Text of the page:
The Universal Declaration of Human Rights: Focus on Africa

U.N. World Social Justice Day

Co-sponsored by the Inamori International Center for Ethics and Excellence and the Kelvin Smith Library

  • Date and Time:  Wednesday, February 20, 6:00-7:30 pm
  • Location:  Kelvin Smith Library*, 11055 Euclid Avenue

In conjunction with the powerful Thirty art exhibit, our annual event to commemorate the United Nations World Social Justice Day will feature a panel of speakers exploring how the Universal Declaration of Human Rights has impacted - and failed to impact - various issues and populations across the African continent. Civil rights attorney Jacqueline Greene (LAW '11) will provide a brief overview of the Declaration and Inamori Center executive director Shannon French will moderate.  Featured panelists and topics include:

  • George S. Kamanda, international human rights scholar and JD candidate, CWRU School of Law - women's economic rights in Sierra Leone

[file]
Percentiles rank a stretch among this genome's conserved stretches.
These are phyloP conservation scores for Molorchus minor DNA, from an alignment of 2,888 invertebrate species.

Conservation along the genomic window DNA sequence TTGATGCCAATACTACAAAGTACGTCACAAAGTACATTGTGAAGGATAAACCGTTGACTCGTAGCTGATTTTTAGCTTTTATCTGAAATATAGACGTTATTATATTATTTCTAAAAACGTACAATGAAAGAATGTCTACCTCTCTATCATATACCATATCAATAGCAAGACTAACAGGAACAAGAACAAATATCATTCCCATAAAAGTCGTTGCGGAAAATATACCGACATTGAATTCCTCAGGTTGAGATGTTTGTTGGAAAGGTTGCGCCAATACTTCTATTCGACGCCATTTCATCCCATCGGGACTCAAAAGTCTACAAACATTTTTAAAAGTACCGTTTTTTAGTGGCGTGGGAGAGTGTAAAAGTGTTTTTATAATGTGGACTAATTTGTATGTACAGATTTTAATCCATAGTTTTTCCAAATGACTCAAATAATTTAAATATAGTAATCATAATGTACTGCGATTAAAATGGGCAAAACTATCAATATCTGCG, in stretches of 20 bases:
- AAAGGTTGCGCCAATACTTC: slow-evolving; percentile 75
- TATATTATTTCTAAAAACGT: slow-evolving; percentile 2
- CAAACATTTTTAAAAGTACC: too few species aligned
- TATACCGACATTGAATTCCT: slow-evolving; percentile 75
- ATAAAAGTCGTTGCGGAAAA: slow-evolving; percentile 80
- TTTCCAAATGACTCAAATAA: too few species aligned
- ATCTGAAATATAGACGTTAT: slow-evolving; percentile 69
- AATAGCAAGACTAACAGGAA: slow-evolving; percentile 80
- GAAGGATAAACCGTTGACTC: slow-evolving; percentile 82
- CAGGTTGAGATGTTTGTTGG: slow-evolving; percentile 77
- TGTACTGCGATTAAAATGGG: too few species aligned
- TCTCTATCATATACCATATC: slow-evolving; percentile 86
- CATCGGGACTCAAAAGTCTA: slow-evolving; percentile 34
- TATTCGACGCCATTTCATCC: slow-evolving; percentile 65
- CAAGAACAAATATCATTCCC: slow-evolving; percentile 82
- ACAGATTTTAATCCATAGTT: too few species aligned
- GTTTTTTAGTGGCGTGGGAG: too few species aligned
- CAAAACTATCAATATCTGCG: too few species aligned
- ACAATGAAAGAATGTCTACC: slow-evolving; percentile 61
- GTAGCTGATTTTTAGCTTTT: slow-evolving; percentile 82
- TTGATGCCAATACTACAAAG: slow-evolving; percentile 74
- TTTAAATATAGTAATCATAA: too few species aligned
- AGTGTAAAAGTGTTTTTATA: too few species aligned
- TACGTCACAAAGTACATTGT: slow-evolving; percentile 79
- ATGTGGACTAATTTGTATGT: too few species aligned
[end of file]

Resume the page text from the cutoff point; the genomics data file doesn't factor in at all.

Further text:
• Felix Kumah-Abiwu, assistant professor of Pan-African Studies, Kent State University - voting rights in Ghana 
  • Sara Thiam, visiting assistant professor, Anthropology, CWRU - children's rights in Senegal and Mali

  A light reception will follow. Reservations requested to socialjustice@case.edu.

*Please note: all visitors to the Kelvin Smith Library must have a photo ID to be admitted.


Headshot of Susan Dominguez

The "Tiny Horrors" of Cultural Genocide: Indigenous Children in Residential and Boarding Schools, 1870-1970

Social Justice Research Lunch Series

  • Date and Time:  Tuesday, February 26, 11:30 am-12:45 pm
  • Location:  Crawford Hall, Room A13, 10900 Euclid Avenue

Susan Dominguez, SAGES teaching fellow, will discuss the century of North American federal policy that ripped children from families and inflicted tortuous cruelties for years at a time, creating conditions of PTSD and genetically embedded intergenerational trauma. Bring a lunch; drinks and dessert provided.  RSVP to socialjustice@case.edu.


Movie poster for the documentary called Company Town

Company Town: A Documentary and Discussion about Environmental Justice, Race and Power